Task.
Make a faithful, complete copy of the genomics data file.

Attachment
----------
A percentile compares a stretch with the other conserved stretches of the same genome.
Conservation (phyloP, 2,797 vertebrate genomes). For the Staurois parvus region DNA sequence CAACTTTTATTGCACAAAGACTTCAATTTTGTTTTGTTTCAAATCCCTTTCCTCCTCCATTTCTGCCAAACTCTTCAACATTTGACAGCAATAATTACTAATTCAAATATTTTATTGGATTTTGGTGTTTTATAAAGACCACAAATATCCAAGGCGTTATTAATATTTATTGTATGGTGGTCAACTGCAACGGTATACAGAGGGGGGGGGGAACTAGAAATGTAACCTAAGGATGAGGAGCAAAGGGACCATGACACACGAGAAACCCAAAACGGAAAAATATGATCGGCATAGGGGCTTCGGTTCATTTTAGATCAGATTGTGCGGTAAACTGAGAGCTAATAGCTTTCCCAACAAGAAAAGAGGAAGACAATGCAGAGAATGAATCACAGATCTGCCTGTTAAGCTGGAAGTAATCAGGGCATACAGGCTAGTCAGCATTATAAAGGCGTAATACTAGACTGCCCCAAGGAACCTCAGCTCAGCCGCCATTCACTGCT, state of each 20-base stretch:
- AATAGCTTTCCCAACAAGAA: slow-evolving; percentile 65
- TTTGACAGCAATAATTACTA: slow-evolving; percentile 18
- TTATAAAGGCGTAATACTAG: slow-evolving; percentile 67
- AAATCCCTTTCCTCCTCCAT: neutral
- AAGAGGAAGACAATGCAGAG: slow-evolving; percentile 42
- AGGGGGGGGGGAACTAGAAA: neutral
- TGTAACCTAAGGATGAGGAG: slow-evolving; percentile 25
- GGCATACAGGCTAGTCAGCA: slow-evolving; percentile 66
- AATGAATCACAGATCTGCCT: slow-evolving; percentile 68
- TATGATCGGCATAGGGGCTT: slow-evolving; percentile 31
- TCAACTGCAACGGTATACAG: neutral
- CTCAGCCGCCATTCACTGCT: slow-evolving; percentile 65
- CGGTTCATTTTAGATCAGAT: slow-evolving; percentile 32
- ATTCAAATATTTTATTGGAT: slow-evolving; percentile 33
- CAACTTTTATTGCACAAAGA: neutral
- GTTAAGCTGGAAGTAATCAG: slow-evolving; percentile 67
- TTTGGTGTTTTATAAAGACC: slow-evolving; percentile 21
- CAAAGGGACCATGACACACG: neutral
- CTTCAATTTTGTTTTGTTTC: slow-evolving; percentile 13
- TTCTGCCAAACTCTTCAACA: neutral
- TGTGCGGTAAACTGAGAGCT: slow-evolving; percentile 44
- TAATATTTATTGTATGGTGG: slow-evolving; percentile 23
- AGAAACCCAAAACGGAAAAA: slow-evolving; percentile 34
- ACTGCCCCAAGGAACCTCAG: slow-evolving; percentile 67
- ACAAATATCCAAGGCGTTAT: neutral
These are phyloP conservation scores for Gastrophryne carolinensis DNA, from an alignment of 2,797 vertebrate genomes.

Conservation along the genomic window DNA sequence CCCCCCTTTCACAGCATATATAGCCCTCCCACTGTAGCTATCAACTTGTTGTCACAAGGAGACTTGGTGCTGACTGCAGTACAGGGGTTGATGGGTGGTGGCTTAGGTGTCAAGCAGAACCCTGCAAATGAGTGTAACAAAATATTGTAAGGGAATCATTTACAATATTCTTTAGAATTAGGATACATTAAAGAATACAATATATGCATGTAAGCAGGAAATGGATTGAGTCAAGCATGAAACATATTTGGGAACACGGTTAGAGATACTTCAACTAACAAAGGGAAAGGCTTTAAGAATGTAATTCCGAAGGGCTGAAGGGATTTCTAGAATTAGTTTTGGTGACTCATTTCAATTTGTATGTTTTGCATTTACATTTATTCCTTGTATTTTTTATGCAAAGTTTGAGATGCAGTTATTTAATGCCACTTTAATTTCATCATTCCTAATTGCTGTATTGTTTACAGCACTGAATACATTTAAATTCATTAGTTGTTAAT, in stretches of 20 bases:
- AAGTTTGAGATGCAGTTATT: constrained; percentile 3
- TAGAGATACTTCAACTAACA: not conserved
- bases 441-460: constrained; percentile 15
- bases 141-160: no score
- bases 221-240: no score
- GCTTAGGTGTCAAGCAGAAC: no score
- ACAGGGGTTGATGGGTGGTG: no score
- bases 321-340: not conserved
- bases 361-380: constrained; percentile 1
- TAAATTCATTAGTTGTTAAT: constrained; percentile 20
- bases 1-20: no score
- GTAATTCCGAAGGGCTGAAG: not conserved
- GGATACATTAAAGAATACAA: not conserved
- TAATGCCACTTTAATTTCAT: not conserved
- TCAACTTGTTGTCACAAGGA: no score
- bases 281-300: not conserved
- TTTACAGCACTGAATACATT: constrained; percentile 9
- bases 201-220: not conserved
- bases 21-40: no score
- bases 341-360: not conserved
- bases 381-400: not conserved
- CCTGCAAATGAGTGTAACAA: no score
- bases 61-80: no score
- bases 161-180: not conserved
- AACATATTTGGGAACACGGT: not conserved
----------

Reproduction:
A percentile compares a stretch with the other conserved stretches of the same genome.
Conservation (phyloP, 2,797 vertebrate genomes). For the Staurois parvus region DNA sequence CAACTTTTATTGCACAAAGACTTCAATTTTGTTTTGTTTCAAATCCCTTTCCTCCTCCATTTCTGCCAAACTCTTCAACATTTGACAGCAATAATTACTAATTCAAATATTTTATTGGATTTTGGTGTTTTATAAAGACCACAAATATCCAAGGCGTTATTAATATTTATTGTATGGTGGTCAACTGCAACGGTATACAGAGGGGGGGGGGAACTAGAAATGTAACCTAAGGATGAGGAGCAAAGGGACCATGACACACGAGAAACCCAAAACGGAAAAATATGATCGGCATAGGGGCTTCGGTTCATTTTAGATCAGATTGTGCGGTAAACTGAGAGCTAATAGCTTTCCCAACAAGAAAAGAGGAAGACAATGCAGAGAATGAATCACAGATCTGCCTGTTAAGCTGGAAGTAATCAGGGCATACAGGCTAGTCAGCATTATAAAGGCGTAATACTAGACTGCCCCAAGGAACCTCAGCTCAGCCGCCATTCACTGCT, state of each 20-base stretch:
- AATAGCTTTCCCAACAAGAA: slow-evolving; percentile 65
- TTTGACAGCAATAATTACTA: slow-evolving; percentile 18
- TTATAAAGGCGTAATACTAG: slow-evolving; percentile 67
- AAATCCCTTTCCTCCTCCAT: neutral
- AAGAGGAAGACAATGCAGAG: slow-evolving; percentile 42
- AGGGGGGGGGGAACTAGAAA: neutral
- TGTAACCTAAGGATGAGGAG: slow-evolving; percentile 25
- GGCATACAGGCTAGTCAGCA: slow-evolving; percentile 66
- AATGAATCACAGATCTGCCT: slow-evolving; percentile 68
- TATGATCGGCATAGGGGCTT: slow-evolving; percentile 31
- TCAACTGCAACGGTATACAG: neutral
- CTCAGCCGCCATTCACTGCT: slow-evolving; percentile 65
- CGGTTCATTTTAGATCAGAT: slow-evolving; percentile 32
- ATTCAAATATTTTATTGGAT: slow-evolving; percentile 33
- CAACTTTTATTGCACAAAGA: neutral
- GTTAAGCTGGAAGTAATCAG: slow-evolving; percentile 67
- TTTGGTGTTTTATAAAGACC: slow-evolving; percentile 21
- CAAAGGGACCATGACACACG: neutral
- CTTCAATTTTGTTTTGTTTC: slow-evolving; percentile 13
- TTCTGCCAAACTCTTCAACA: neutral
- TGTGCGGTAAACTGAGAGCT: slow-evolving; percentile 44
- TAATATTTATTGTATGGTGG: slow-evolving; percentile 23
- AGAAACCCAAAACGGAAAAA: slow-evolving; percentile 34
- ACTGCCCCAAGGAACCTCAG: slow-evolving; percentile 67
- ACAAATATCCAAGGCGTTAT: neutral
These are phyloP conservation scores for Gastrophryne carolinensis DNA, from an alignment of 2,797 vertebrate genomes.

Conservation along the genomic window DNA sequence CCCCCCTTTCACAGCATATATAGCCCTCCCACTGTAGCTATCAACTTGTTGTCACAAGGAGACTTGGTGCTGACTGCAGTACAGGGGTTGATGGGTGGTGGCTTAGGTGTCAAGCAGAACCCTGCAAATGAGTGTAACAAAATATTGTAAGGGAATCATTTACAATATTCTTTAGAATTAGGATACATTAAAGAATACAATATATGCATGTAAGCAGGAAATGGATTGAGTCAAGCATGAAACATATTTGGGAACACGGTTAGAGATACTTCAACTAACAAAGGGAAAGGCTTTAAGAATGTAATTCCGAAGGGCTGAAGGGATTTCTAGAATTAGTTTTGGTGACTCATTTCAATTTGTATGTTTTGCATTTACATTTATTCCTTGTATTTTTTATGCAAAGTTTGAGATGCAGTTATTTAATGCCACTTTAATTTCATCATTCCTAATTGCTGTATTGTTTACAGCACTGAATACATTTAAATTCATTAGTTGTTAAT, in stretches of 20 bases:
- AAGTTTGAGATGCAGTTATT: constrained; percentile 3
- TAGAGATACTTCAACTAACA: not conserved
- bases 441-460: constrained; percentile 15
- bases 141-160: no score
- bases 221-240: no score
- GCTTAGGTGTCAAGCAGAAC: no score
- ACAGGGGTTGATGGGTGGTG: no score
- bases 321-340: not conserved
- bases 361-380: constrained; percentile 1
- TAAATTCATTAGTTGTTAAT: constrained; percentile 20
- bases 1-20: no score
- GTAATTCCGAAGGGCTGAAG: not conserved
- GGATACATTAAAGAATACAA: not conserved
- TAATGCCACTTTAATTTCAT: not conserved
- TCAACTTGTTGTCACAAGGA: no score
- bases 281-300: not conserved
- TTTACAGCACTGAATACATT: constrained; percentile 9
- bases 201-220: not conserved
- bases 21-40: no score
- bases 341-360: not conserved
- bases 381-400: not conserved
- CCTGCAAATGAGTGTAACAA: no score
- bases 61-80: no score
- bases 161-180: not conserved
- AACATATTTGGGAACACGGT: not conserved